Volume 14, Number 4, December 2008
Copyright © 2008 Society for Music Theory
Review of Edward D. Latham, Tonality as Drama: Closure and Interruption in Four Twentieth-Century American Operas
Received November 2008
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 Edward D. Latham’s Tonality as Drama presents an interdisciplinary methodology for opera analysis that fuses the dramatic theories of Konstantin Stanislavsky with the musical theories of Heinrich Schenker. The approach attempts to transcend previous analytic endeavors by providing a systematic account of the connections between dramatic action and tonal processes within the music. While the text is anything but light on theory, its audience is tripartite: the scholarly musician (including musicologists, theorists, and Schenkerians), the opera performer (including singers, directors, and conductors), and the more general opera enthusiast. Latham approaches both his theoretical and analytical chapters with the diverse background of his audience in mind. Each group is offered the necessary explanations to avoid alienating or offending a specific type of reader, all the while strengthening his credibility with each group by presenting a well-rounded historical, theoretical, and performance-based analytical interpretation of each of the four selected American operas.
 The Stanislavsky System, a well-respected approach to acting, is likely unknown to most musical readers; however, Latham provides a thorough history and description of Stanislavsky’s theory in Chapter 2. While the approach to analyzing a dramatic role is summarized in its entirety, that which is most pertinent to Latham’s study is identified as “Internal Preparation” or “Units/Objectives” (27). Stanislavsky defines an objective as “the goal of a character for a given unit of the drama,” while “the overarching goal of a character” for the play is that character’s “superobjective” (28). Latham describes the levels in Stanislavsky’s large-scale hierarchy, including additions made by various proponents of the Stanislavsky method, as follows: “1) the super-superobjective (SSO); 2) the superobjective (SO); 3) the interrupted objective (IO); 4) the main objective (MO); 3) the beat objective (BO); and 4) the line objective (LO). Other types of objectives that may be included at each level are the hidden objective (HO) and the subconscious objective (SbO).” (31)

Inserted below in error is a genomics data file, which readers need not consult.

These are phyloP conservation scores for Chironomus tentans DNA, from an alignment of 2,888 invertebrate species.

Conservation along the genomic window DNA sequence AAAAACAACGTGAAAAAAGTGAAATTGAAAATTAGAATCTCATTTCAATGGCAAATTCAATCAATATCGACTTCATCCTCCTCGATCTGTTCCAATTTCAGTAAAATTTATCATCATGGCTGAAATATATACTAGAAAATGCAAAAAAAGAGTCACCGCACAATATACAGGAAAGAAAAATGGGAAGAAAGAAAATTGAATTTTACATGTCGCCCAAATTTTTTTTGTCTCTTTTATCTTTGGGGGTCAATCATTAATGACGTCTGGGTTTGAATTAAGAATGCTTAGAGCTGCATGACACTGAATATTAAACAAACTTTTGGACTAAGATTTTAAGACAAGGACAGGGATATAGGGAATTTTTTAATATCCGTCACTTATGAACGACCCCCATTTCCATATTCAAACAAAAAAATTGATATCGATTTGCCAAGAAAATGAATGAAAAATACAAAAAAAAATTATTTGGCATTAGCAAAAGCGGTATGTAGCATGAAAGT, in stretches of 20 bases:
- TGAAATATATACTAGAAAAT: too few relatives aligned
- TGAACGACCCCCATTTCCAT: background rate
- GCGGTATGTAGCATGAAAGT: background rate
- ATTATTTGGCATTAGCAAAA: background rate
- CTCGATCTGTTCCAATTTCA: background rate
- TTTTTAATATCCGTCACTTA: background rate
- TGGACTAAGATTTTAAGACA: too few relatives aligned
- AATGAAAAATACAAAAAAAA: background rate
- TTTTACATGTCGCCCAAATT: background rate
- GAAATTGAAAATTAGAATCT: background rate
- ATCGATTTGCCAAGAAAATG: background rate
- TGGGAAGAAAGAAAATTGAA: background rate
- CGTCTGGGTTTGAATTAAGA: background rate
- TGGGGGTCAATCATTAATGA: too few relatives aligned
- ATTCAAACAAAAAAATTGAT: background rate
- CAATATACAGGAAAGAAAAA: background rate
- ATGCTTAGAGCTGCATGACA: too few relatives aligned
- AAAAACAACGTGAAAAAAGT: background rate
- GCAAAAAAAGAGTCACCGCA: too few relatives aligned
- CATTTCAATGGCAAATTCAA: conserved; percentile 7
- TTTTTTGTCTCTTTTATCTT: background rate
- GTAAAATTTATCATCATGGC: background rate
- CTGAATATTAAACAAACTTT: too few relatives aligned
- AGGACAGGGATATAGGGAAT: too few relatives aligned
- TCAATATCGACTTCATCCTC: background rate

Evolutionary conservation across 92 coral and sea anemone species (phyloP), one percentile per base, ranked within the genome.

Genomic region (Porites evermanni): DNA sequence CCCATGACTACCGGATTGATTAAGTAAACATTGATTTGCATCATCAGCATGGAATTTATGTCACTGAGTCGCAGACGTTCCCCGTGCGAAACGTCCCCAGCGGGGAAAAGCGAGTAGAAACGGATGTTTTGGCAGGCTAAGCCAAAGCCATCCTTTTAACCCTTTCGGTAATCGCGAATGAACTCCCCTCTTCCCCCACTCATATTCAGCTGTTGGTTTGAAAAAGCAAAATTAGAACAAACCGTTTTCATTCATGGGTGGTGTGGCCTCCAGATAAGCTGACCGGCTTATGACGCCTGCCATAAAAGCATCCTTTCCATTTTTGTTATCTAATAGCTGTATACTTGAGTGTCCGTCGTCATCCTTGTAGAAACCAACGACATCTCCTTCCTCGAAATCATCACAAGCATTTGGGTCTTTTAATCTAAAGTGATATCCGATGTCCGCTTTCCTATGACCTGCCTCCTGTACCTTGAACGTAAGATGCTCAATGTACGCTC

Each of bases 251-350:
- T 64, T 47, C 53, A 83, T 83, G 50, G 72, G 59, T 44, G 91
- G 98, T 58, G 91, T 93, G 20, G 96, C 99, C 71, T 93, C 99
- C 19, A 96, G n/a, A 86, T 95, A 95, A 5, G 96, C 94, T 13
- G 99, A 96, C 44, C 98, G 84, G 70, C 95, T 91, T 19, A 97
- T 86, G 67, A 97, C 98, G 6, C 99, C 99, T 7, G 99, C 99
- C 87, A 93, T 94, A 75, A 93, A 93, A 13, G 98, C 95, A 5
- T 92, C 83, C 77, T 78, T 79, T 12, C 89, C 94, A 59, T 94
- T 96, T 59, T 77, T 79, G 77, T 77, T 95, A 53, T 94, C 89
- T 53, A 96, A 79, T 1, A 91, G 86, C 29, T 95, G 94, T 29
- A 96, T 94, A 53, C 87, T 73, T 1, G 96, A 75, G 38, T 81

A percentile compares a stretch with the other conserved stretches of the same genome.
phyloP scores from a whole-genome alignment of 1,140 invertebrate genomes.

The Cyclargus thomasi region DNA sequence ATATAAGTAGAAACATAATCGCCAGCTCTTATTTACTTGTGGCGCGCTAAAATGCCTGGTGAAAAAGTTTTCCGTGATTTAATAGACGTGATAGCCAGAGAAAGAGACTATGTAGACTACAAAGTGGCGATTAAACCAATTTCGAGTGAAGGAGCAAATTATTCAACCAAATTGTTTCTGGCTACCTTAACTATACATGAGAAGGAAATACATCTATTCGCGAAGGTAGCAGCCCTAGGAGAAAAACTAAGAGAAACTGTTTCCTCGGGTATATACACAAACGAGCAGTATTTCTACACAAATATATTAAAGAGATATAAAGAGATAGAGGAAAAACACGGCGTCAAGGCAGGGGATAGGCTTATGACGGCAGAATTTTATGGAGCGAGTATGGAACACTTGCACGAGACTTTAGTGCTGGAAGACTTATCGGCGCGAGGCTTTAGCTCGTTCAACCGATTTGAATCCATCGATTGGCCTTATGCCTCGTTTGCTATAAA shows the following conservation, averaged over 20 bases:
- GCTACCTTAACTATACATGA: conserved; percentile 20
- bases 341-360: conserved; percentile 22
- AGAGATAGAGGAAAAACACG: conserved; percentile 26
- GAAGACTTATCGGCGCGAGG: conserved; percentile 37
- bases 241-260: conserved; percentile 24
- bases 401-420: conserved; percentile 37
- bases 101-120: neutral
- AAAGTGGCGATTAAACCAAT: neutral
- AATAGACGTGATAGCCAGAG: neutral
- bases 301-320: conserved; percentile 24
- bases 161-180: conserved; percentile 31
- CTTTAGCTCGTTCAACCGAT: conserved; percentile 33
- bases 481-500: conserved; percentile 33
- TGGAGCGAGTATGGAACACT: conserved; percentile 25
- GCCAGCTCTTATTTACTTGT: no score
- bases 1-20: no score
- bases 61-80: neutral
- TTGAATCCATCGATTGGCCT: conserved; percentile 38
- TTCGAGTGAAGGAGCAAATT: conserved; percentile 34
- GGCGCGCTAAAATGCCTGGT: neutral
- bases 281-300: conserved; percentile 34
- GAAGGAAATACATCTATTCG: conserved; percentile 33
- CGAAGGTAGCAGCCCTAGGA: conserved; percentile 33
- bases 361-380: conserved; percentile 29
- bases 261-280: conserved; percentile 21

While the music-theoretically inclined may already notice a useful and convenient parallel between the hierarchical and fundamentally organic systems of Schenker and Stanislavsky, Latham further points to similarities in the historical development and reception of the two systems. Critical, however, is Latham’s delineation of specific points of comparison between a Stanislavskian conception of drama and a Schenkerian conception of tonal music. He turns to aesthetician James Merriman’s work to justify the pairing: “in order to compare features of music and drama, those features must be possible in both
 Through the analysis of Scott Joplin’s Treemonisha, George Gershwin’s Porgy and Bess, Kurt Weill’s Street Scene, and Aaron Copland’s The Tender Land, Latham identifies four drama-centric background-level paradigms: the open-ended coda, the prolonged permanent interruption, the multi-movement Anstieg (initial ascent), and the multi-movement initial arpeggiation (11–13). It is with careful consideration of not only Schenker’s writings, but also the writings of Carl Schachter, William Rothstein, Allen Forte, Adele Katz, Patrick McCreless, David Neumeyer, Matthew Brown, and others that Latham attempts to make his own mark on the Schenkerian doctrine.(2) Most noteworthy is Latham’s dramatically-inspired alternative to Schachter’s transformed 5-line (which Schachter introduces in his discussion of Chopin’s A-flat major Mazurka, Op. 41/3) (6–7). Instead of hearing –– and sensing that and could be implied, Latham suggests that the dramatic purpose is for the listener to recognize that and are missing, resulting in a prolonged permanent interruption. Again, Latham only employs this type of adaptation when the dramatic action—the character’s failure to achieve an objective—supersedes the musical structural unity associated with tonal closure.
 In Chapter 3, titled “Tonal Closure: A Schenkerian Approach to Tonal Drama,” Latham chronicles both the “vertical” and “horizontal” adaptations of Schenker’s theories. He cites Adele Katz’s Schenkerian approach to Wagner’s operas in her book, Challenge to Musical Tradition (1945), as a precedent for using dramatic action to justify tonal backgrounds that do not conform to normative models. He also praises Rudy Marcozzi’s 1992 study of Verdi’s operas, The Interaction of Large-scale Harmonic and Dramatic Structure in the Verdi Operas Adapted from Shakespeare, as “the most ambitious and thoroughgoing attempt to combine analyses of musical and dramatic structure into a form of composite opera analysis that attempts to live up to Abbate and Parker’s expectations [Analyzing Opera, 1989]” (60). Latham wishes to rectify five perceived shortcomings of Marcozzi’s study, however, which can be summarized as follows: